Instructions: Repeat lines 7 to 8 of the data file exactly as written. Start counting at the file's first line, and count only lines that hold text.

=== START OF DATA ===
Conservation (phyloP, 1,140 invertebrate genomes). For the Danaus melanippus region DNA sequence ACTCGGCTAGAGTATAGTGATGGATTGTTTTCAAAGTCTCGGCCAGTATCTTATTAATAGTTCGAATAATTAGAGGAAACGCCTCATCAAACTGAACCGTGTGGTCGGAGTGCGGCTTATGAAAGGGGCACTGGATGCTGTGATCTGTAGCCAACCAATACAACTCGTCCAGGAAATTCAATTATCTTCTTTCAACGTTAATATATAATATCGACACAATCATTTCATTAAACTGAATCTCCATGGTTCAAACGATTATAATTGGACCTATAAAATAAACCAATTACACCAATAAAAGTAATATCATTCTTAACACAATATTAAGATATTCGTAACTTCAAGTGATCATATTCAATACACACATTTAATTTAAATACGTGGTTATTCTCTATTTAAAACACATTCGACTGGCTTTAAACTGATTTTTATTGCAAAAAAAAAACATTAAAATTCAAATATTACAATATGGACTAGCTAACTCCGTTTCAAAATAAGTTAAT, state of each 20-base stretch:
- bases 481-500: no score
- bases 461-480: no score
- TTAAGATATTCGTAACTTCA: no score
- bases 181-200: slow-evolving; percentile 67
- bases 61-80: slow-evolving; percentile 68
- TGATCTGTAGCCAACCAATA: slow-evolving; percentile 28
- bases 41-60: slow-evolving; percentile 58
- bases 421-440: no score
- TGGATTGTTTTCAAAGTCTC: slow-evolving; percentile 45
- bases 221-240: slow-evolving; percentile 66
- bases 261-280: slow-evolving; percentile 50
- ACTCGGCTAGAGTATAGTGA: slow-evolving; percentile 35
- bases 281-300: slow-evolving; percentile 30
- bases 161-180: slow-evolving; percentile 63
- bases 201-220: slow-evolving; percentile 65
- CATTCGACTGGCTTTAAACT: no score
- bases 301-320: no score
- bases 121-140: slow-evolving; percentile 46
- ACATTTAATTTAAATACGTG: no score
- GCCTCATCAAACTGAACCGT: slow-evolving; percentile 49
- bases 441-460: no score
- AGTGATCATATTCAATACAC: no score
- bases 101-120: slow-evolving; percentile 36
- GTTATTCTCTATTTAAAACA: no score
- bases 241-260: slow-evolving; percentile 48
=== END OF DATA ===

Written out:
- TGATCTGTAGCCAACCAATA: slow-evolving; percentile 28
- bases 41-60: slow-evolving; percentile 58